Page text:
Saturday, August 4, 2007

Journal Club: Target Mimicry as a New Way to Regulate microRNA Activity

Just how intricately RNAi-related pathways can be wired, is demonstrated by a study on the fate a nutrient-regulated microRNA in plants [Franco-Zorrilla et al. (2007). Target mimicry provides a new mechanism for regulation of microRNA activity. Nature Genetics, Advance Online Publication, doi: 10.1038/ng2079].

Unlike in animals where microRNAs recognise targets sites of incomplete base-pair complementarity to promote translational repression, microRNAs in plants largely target fully complementary sites in an mRNA. Like with perfectly paired siRNAs in animals, this leads to the destruction of the targeted transcript by endonucleolytic cleavage at the target site. This process is thought to be rapid and the small RNA is then free to recycle and target a new message. By contrast, the turnover rate for animal microRNAs is much less well understood. However, as was often the case in the relatively short history of RNAi-related research, this study in plants may offer us a clue about the kinetics of microRNA activity in animals.

Franco-Zorrilla and colleagues observe that the induction of a microRNA that is regulated based on phosphate availability and that has known target transcripts based on perfect microRNA-target site complementarities around the expected cleavage sites, is accompanied by another non-coding RNA (RNA that is not translated into proteins) that also has high base-pair complementarity to the microRNA, but with telling mismatches around the otherwise predicted cleavage site. Sure enough, this non-coding RNA is recognised by the microRNA, but not degraded. Through a series of elegant genetics, the authors demonstrate that this sufficiently diverts the microRNA, which is of low abundance to start with, so that it cannot act on their “normal” mRNA substrates any more. Hence, the non-coding RNA functions as a sink and regulates microRNA activity by tricking it to bind to itself. This strongly suggests that the turnover of the microRNA complex on incompletely based-paired targets is very slow and suppression requires a one-to-one microRNA-target site relationship.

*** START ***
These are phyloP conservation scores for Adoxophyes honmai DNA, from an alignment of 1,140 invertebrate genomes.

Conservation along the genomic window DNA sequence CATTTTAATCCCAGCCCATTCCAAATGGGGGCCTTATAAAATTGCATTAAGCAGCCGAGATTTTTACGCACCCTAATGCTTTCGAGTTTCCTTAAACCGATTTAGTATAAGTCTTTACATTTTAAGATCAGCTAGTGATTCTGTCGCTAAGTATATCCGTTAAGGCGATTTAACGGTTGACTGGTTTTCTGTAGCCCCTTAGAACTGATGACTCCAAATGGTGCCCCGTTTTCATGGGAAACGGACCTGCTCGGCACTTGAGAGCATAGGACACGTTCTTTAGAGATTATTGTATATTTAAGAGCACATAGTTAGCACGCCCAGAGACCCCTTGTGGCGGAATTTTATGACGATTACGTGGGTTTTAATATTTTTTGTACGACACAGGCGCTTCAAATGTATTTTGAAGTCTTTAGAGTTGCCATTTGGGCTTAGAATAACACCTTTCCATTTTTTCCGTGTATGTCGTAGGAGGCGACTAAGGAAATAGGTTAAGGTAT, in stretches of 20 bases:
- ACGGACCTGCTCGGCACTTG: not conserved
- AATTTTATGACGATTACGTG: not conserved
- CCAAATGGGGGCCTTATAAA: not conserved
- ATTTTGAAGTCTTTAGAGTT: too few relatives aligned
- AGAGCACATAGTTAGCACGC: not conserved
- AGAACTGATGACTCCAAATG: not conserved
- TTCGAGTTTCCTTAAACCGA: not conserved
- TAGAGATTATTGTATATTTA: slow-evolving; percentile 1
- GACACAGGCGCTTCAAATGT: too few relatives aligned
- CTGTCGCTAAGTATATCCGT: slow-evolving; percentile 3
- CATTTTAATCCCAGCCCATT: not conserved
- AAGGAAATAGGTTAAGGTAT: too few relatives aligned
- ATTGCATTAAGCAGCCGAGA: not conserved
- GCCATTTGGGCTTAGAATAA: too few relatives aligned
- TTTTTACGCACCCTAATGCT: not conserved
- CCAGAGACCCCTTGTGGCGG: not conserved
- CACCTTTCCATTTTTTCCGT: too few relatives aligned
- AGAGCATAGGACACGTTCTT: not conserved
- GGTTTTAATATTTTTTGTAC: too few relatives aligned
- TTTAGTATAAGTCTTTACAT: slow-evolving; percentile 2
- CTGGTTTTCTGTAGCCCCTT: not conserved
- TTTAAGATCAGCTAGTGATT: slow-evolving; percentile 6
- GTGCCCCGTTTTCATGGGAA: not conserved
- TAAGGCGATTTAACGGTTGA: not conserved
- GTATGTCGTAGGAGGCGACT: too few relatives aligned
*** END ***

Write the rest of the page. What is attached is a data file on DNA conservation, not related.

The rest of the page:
If you have cared to read all this, I will now tell you what I think the implications are for the development of RNAi Therapeutics. When thinking about off-target effects, we have been largely concerned about the detrimental effects of suppressing unintended mRNAs, largely through microRNA-like translational suppression. However, if the plant system reflects RNA silencing kinetics in humans, then another consequence of off-targeting may be decreased on-target activity due to decreasing the pool of available siRNAs. Consequently, if it were possible to prevent such off-targeting, for example through chemical modifications and bioinformatics, then one could think about lower siRNA doses in the clinic. It is not clear whether the 2’O-methylation strategy pioneered by Dharmacon scientists to limit off-target silencing also prevents microRNA-like binding of an siRNA to incompletely based-paired RNAs, but the strategy certainly points in the right direction.

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By Dirk Haussecker. All rights reserved.

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